Nonetheless, catfish for dinner after I run some errands.


Edited by markemorse (log)

Share this post


Link to post
Share on other sites

Since you've been doing a bang-up job with the educational part of your blog, and with answering questions, I'm going to guess you simply didn't see this one in my last post:

Isn't ketjap the sauce that mutated into what we Anglo-Americans call ketchup? My recollection is that the original sauce is thinner than the thick seasoned tomato sauce we eat. Is this sauce also made from tomatoes?

Also, is this sauce Indian or Indonesian in origin? (I think it originated in one of those two places.)

Since you prepared a tomato sandwich immediately upthread, I'd like to turn you on to a little twist I recently discovered that I think you might like.

One evening on the way home from work (via 69th Street Terminal), I stopped in the H-Mart in Upper Darby to pick up some veggies and ended up buying a container of store-made Korean chili sauce on impulse. The easiest way to describe the Korean variety is as what Vietnamese sriracha might taste like if a touch of corn syrup (as found in American "chili sauce") were added to it. I found the combination of sweetness and heat appealing.

In the course of trying to figure out things to do with it, I mixed in a little of this (about a teaspoon) with about a half cup of Hellmann's canola mayonnaise.

The whole of this condiment is definitely greater than the sum of its parts. You can easily vary the spiciness by adjusting the chili sauce-to-mayo ratio. It's great on fresh, ripe Jersey or Lancaster County tomatoes, and I can't imagine it would be any less delicious on the varieties available in the Netherlands. Given Amsterdam's modern-day polyglot population, I can't imagine your not being able to find Korean chili sauce somewhere in your vicinity.

Next time, I plan on making my own mayo with this mixed in.

Share this post


Link to post
Share on other sites

Hey Sandy, I did see your ketjap question, AND answer it, but it was lost in The Great Post Loss when I inadvertently closed my browser this morning. I'll definitely re-answer it at some point (because it's important), hopefully tonight!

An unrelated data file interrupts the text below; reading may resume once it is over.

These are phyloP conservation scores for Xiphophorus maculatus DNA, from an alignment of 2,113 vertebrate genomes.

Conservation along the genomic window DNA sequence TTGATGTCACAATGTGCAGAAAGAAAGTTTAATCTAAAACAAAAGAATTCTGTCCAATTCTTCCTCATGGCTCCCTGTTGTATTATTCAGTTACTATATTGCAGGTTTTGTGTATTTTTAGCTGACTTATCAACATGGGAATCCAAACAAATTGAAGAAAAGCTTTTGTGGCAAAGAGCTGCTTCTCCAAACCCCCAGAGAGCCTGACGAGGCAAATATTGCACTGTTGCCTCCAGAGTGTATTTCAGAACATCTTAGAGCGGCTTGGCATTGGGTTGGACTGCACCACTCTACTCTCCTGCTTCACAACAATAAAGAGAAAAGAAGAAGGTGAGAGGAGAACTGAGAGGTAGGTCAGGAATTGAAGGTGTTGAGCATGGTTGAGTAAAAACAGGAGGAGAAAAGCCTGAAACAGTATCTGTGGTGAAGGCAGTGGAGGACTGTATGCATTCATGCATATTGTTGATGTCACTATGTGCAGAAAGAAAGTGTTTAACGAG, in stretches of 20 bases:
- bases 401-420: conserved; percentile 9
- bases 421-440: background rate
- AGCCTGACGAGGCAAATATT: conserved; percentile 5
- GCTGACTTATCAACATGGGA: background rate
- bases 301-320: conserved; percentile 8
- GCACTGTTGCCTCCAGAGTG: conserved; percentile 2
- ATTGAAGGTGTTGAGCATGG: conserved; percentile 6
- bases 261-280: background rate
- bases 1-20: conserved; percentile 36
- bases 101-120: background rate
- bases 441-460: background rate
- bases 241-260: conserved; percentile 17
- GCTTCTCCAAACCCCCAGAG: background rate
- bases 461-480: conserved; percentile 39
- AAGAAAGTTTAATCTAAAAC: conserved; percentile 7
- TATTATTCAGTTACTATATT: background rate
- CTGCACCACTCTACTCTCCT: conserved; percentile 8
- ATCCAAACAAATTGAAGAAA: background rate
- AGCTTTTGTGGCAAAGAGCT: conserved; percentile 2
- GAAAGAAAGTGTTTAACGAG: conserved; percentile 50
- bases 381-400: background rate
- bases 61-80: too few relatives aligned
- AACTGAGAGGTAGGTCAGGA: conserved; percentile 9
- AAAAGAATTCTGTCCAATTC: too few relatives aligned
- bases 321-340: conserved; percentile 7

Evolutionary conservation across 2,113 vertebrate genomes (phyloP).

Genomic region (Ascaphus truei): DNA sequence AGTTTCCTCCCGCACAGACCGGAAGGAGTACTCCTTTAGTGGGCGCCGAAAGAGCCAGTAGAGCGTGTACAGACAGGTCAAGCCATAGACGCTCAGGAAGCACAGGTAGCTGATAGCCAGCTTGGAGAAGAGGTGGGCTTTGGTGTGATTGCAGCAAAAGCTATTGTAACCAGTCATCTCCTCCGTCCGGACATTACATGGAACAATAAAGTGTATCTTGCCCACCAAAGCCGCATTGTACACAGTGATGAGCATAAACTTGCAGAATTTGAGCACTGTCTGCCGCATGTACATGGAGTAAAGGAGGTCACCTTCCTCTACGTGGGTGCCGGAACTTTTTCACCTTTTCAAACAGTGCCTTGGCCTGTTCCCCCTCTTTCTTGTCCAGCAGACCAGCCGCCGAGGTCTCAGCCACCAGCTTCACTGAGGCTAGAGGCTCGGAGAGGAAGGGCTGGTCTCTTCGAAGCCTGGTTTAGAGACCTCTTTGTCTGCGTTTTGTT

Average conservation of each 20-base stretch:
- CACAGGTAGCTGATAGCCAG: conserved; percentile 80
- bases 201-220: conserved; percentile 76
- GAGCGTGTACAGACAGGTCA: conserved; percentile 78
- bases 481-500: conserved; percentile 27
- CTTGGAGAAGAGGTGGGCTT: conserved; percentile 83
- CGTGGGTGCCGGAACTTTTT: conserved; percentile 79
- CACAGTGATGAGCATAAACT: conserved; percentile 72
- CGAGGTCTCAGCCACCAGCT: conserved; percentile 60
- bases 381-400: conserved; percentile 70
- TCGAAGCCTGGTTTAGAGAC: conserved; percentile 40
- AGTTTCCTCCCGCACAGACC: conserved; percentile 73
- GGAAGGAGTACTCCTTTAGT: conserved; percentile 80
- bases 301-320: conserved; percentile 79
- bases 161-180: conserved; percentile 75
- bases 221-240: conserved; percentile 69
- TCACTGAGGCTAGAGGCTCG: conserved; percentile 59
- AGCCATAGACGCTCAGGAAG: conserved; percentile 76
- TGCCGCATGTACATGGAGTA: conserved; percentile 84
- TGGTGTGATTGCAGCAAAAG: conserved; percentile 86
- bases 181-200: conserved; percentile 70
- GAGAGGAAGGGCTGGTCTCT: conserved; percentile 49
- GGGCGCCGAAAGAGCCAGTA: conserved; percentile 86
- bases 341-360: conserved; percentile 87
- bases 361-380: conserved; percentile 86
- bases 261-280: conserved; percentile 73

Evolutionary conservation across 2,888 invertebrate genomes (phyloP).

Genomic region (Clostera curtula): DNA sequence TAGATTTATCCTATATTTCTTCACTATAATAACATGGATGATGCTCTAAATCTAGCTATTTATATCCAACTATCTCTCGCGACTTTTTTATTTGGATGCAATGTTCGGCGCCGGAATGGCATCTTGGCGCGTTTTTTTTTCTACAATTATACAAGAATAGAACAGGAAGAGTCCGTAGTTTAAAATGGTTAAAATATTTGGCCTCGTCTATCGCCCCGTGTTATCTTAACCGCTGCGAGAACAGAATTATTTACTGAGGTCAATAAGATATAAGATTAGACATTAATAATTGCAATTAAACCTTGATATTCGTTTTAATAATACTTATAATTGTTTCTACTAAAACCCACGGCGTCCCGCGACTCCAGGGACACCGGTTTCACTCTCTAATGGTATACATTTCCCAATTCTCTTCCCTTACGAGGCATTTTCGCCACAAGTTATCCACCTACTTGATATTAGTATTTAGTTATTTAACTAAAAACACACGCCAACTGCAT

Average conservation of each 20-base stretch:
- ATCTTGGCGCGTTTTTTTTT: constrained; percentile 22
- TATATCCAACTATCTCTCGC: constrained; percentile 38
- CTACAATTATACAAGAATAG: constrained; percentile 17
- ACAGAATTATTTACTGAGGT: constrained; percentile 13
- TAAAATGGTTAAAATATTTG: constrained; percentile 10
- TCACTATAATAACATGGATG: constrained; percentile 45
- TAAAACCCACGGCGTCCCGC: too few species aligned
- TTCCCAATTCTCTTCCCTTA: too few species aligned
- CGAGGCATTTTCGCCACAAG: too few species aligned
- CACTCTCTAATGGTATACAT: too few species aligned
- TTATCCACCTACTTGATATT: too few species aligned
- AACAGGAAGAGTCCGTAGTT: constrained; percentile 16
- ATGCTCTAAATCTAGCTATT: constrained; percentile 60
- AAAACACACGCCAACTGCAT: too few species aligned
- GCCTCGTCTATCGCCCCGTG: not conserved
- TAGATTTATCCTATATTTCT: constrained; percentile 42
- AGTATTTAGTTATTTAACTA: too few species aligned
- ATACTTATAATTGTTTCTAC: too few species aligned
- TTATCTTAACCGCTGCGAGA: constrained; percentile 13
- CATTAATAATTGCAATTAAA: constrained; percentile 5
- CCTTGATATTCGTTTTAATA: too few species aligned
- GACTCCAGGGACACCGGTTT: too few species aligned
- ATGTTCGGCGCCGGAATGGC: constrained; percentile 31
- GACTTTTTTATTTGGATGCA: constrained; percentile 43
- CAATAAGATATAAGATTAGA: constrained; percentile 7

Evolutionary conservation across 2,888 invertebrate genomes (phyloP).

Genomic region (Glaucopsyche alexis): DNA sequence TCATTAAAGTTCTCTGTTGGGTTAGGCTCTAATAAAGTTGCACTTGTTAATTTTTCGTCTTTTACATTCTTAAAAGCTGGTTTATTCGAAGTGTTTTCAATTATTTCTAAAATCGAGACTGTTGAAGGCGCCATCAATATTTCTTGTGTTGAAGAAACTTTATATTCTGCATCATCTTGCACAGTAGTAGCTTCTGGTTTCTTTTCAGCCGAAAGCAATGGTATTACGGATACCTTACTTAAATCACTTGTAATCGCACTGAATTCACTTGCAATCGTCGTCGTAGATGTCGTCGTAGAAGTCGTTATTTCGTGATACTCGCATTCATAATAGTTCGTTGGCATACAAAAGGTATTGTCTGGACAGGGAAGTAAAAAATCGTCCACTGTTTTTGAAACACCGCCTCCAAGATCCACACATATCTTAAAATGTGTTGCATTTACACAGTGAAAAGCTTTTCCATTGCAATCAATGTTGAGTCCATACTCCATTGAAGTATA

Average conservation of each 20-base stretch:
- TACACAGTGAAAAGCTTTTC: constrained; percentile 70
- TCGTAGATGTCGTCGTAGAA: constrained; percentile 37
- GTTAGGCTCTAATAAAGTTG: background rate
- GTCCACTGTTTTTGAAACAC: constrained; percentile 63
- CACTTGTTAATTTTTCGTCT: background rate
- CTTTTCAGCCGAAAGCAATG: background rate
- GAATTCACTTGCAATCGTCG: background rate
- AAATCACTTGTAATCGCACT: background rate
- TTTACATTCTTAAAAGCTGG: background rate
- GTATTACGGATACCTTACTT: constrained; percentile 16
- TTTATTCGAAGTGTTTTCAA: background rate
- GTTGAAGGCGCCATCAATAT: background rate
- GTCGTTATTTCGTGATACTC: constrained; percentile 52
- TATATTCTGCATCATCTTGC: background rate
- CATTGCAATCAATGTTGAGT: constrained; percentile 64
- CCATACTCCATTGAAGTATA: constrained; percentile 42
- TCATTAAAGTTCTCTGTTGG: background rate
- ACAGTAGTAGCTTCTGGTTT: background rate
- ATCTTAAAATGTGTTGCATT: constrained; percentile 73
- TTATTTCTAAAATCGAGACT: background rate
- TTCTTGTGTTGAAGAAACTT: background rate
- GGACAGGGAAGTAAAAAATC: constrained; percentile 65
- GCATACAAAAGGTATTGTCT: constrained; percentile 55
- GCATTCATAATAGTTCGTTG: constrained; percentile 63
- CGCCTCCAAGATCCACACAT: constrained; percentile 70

The short answer is yes, ketchup came from ketjap....but it's a pretty long answer, done right...


Edited by markemorse (log)

Share this post


Link to post
Share on other sites

gallery_28661_4926_12224.jpg

I mentioned EuroShopper mayonnaise during my fridge excavation...it's really my favorite store-bought mayo of all time. I used to be a Hellman's man, but I really can't eat it anymore, the kind of airy texture freaks me out and I don't love the taste of their soybean oil. EuroShopper has a tad more vinegar and a bit of sugar and also lists mustard as an ingredient. Don't know why it works so well for us, but it does.


Edited by markemorse (log)

Share this post


Link to post
Share on other sites
dividend   
our apartment, bed upstairs where I am typing this from:

gallery_28661_4926_141879.jpg

the rest of our apartment:

gallery_28661_4926_125598.jpg

I'm in love with your living space. Minimalism like that is incredibly appealing. It forces you to be selective in accumulation of stuff that inevitably ends up as junk. Doubly so in the kitchen.

some (ahem) KC Masterpiece BBQ sauce my mom sent me (forgive her);

I'm trying to get off my BBQ soapbox from last week, but let me know if you want me to send you something better from Kansas City.

Share this post


Link to post
Share on other sites

Well, dang, it's a bee-youtiful day outside and I would love to traipse around taking gratuitous food porn photos for you guys but I've got to go track down this inconsiderate boob so I can pick up some apartment keys. Hopefully I'll get to make dinner at some point.

Share this post


Link to post
Share on other sites
Dejah   

Markemorse,

Your incredible blog is right up there with Chufi's! I learned quite a lot from her about Amsterdam before visiting in the spring; unfortunately, I wasn't there long enough to be adventurous food wise.

I am learning about a whole different world of food reading through your week here. So fascinating to see the blend of cuisine from the colonies. We hope to be within reach of Amsterdam again next spring. I will be more prepared to venture into the foods you and Chufi have introduced.